In Corum, the Court held that one whose state constitutional rights have been abridged has a direct claim under the appropriate constitutional provision. Id. at 782, 413 S.E.2d at 290. A claim is available, however, only in the absence of an adequate state remedy. Id. Because we determine that plaintiff’s rights are adequately protected by a wrongful discharge claim against the Housing Authority, a direct constitutional claim is not warranted. Barnett v. Karpinos, 119 N.C.App. 719, 728, 460 S.E.2d 208, 213, disc. review denied, 342 N.C. 190, 463 S.E.2d 232 (1995).
Plaintiff also assigns error to the dismissal of his intentional and negligent infliction of emotional distress claims, but we conclude that dismissal of these claims was also proper. In order to state a valid claim for intentional infliction of emotional distress, plaintiff must show that defendants engaged in extreme and outrageous conduct which was intended to cause severe emotional distress, or were recklessly indifferent to the likelihood that such distress would result, [127 N.C.App. 676] and severe distress did result from defendants’ conduct. Dickens v. Puryear, 302 N.C. 437, 452-53, 276 S.E.2d 325, 335 (1981). A successful claim for negligent infliction of emotional distress exists if defendants negligently engaged in conduct that results in severe distress, if this result was reasonably foreseeable. Johnson v. Ruark Obstetrics, 327 N.C. 283, 304, 395 S.E.2d 85, 97 (1990).
Regarding plaintiff’s intentional infliction of emotional distress claim, plaintiff has failed to allege conduct by defendants that is “so outrageous in character, and so
extreme in degree, as to go beyond all possible grounds of decency….” Briggs v. Rosenthal, 73 N.C.App. 672, 677, 327 S.E.2d 308, 311, cert. denied, 314 N.C. 114, 332 S.E.2d 479 (1985). As an initial matter, the determination of whether the alleged conduct is extreme and outrageous is a question of law for the court. Shillington v. K-Mart Corp., 102 N.C.App. 187, 198, 402 S.E.2d 155, 161 (1991) (citation omitted). Plaintiff alleges he was discharged to deflect responsibility for the deaths which occurred at Walnut Terrace Apartments and because he exercised his First Amendment rights and disclosed the Housing Authority’s negligent operations. Even assuming the truth of plaintiff’s allegations, defendants’ conduct does not rise to the level of extreme and outrageous conduct as contemplated by existing case law. In Trought v. Richardson for instance, the plaintiff alleged her supervisors fired her for refusing to violate hospital operating procedures and spread false and malicious statements about the reasons for her discharge. 78 N.C.App. 758, 338 S.E.2d 617, disc. review denied, 316 N.C. 557, 344 S.E.2d 18 (1986). The Court held that as a matter of law the conduct did not “exceed all bounds usually tolerated by decent society.” Id. at 763, 338 S.E.2d at 620.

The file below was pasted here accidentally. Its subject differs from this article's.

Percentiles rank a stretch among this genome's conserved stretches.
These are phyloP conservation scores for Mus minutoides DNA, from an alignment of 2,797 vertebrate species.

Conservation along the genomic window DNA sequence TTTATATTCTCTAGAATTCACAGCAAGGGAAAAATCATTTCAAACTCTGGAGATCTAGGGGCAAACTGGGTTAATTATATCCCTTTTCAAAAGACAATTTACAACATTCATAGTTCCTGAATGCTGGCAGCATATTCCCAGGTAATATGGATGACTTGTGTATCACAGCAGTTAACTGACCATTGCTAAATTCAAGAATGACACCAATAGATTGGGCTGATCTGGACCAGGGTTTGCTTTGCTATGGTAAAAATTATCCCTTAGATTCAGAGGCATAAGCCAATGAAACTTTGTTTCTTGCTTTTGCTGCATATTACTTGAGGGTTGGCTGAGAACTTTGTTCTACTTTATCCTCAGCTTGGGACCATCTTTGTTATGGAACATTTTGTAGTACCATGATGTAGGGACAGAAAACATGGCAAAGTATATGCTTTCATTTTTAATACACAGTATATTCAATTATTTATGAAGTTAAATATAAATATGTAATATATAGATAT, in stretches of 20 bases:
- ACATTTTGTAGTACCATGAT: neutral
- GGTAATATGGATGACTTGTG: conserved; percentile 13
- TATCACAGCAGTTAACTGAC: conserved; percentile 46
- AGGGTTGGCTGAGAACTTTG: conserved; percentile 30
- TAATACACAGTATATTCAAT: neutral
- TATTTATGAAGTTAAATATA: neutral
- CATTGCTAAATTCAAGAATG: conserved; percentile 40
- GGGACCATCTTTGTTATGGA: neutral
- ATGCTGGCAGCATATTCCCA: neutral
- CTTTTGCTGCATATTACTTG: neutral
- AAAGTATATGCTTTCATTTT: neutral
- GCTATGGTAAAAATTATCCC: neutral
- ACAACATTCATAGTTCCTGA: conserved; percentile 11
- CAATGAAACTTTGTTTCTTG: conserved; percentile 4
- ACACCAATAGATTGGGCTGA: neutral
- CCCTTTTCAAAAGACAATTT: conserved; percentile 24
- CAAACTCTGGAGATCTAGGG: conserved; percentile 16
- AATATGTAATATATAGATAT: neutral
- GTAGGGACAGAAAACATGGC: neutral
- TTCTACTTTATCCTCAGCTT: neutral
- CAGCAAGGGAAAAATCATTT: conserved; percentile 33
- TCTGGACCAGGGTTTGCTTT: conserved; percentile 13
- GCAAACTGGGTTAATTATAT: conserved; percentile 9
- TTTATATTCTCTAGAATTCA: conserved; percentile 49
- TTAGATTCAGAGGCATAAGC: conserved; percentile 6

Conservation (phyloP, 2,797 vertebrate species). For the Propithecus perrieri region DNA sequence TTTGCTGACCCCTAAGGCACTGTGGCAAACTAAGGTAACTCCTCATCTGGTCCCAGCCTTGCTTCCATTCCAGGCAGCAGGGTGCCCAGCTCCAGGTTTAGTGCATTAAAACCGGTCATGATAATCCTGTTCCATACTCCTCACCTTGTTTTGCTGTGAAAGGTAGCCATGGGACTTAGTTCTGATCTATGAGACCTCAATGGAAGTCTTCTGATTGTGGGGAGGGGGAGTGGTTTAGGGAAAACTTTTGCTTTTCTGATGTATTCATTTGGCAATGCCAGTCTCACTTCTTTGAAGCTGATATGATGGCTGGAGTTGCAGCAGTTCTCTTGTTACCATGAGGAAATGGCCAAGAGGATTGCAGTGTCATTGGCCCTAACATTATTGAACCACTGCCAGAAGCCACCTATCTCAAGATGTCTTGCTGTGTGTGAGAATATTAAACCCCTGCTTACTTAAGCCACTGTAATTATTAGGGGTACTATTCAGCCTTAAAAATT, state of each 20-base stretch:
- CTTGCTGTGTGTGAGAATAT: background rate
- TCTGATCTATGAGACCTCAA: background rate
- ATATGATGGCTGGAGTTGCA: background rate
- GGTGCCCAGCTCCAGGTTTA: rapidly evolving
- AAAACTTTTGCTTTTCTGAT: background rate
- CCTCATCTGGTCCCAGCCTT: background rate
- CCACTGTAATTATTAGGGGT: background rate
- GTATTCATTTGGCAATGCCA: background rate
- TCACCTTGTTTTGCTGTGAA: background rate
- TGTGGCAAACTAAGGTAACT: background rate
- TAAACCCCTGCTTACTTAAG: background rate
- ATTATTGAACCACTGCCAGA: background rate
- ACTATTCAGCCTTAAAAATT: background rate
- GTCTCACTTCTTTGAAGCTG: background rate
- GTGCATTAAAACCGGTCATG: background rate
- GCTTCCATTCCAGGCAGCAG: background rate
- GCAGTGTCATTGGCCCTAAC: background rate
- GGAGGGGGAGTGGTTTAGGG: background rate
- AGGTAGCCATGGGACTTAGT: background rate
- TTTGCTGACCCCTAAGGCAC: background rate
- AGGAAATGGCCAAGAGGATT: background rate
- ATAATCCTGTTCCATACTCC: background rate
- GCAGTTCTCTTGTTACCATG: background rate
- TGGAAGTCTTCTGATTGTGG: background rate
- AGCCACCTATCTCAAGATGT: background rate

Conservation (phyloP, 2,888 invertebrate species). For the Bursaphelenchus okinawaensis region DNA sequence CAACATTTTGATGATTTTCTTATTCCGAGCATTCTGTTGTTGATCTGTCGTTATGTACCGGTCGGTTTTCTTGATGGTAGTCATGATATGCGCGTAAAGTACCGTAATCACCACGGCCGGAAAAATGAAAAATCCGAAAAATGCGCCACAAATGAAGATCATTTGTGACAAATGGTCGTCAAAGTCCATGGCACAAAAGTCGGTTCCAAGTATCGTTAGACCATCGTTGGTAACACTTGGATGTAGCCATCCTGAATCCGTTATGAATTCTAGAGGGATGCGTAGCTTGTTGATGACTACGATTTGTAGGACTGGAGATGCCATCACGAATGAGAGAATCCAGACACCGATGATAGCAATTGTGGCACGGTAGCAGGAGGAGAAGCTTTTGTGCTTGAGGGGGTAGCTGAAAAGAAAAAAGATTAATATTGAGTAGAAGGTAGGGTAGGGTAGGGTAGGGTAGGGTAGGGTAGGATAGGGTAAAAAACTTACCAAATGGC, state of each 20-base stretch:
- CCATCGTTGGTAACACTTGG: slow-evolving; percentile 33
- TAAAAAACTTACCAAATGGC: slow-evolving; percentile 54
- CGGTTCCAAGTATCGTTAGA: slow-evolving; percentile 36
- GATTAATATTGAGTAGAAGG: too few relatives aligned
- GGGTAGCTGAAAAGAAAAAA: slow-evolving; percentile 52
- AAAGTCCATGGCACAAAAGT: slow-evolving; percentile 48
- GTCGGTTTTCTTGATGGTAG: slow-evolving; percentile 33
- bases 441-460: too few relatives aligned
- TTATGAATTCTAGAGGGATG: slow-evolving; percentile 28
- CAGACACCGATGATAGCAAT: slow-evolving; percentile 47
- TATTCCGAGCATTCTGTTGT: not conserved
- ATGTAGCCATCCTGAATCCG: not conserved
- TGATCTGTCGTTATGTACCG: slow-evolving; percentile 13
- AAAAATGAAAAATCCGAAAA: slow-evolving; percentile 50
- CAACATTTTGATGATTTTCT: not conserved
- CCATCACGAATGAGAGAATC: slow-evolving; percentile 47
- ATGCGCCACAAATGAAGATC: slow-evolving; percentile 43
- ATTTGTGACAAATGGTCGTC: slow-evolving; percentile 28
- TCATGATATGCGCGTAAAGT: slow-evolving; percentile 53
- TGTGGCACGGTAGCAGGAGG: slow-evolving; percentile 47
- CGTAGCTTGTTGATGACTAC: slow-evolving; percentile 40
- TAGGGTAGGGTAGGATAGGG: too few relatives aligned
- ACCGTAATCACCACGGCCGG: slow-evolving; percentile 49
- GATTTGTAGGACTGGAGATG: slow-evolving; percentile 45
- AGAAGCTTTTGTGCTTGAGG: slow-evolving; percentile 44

Additionally, plaintiff fails to allege that defendants’ conduct was intentional. Plaintiff’s complaint merely states that defendants knew or should have known of his emotional and physical condition. In von Hagel v. Blue Cross and Blue Shield, 91 N.C.App. 58, 370 S.E.2d 695 (1988), the Court held that the plaintiff’s claim for intentional infliction of emotional distress was properly dismissed when the complaint only alleged that the defendant refused to pay on an insurance policy when it knew of the plaintiff’s vulnerable mental and physical condition. The Court held the allegation was insufficient because it failed to demonstrate calculated conduct directed at the plaintiff. Id. at 64, 370 S.E.2d at 700. For these reasons, we conclude that the dismissal of plaintiff’s intentional infliction of emotional distress claim was proper.
[127 N.C.App. 677] The trial court also properly dismissed plaintiff’s negligent infliction of emotional distress claim. We are not aware of any case specifically holding that the level of conduct required for an intentional infliction of emotional distress claim is the same as that required for a negligence action. We find no principled distinction however for employing a higher or lower threshold for one over the other. Therefore, our conclusion that defendant’s conduct was not extreme and outrageous with respect to plaintiff’s intentional infliction of emotional distress claim also precludes any claim for negligent infliction of emotional distress.
In summary, plaintiff’s claim for wrongful discharge against the Housing Authority is remanded for trial. The trial court’s rulings are otherwise affirmed.
Affirmed in part and remanded in part.
EAGLES and MARK D. MARTIN, JJ., concur.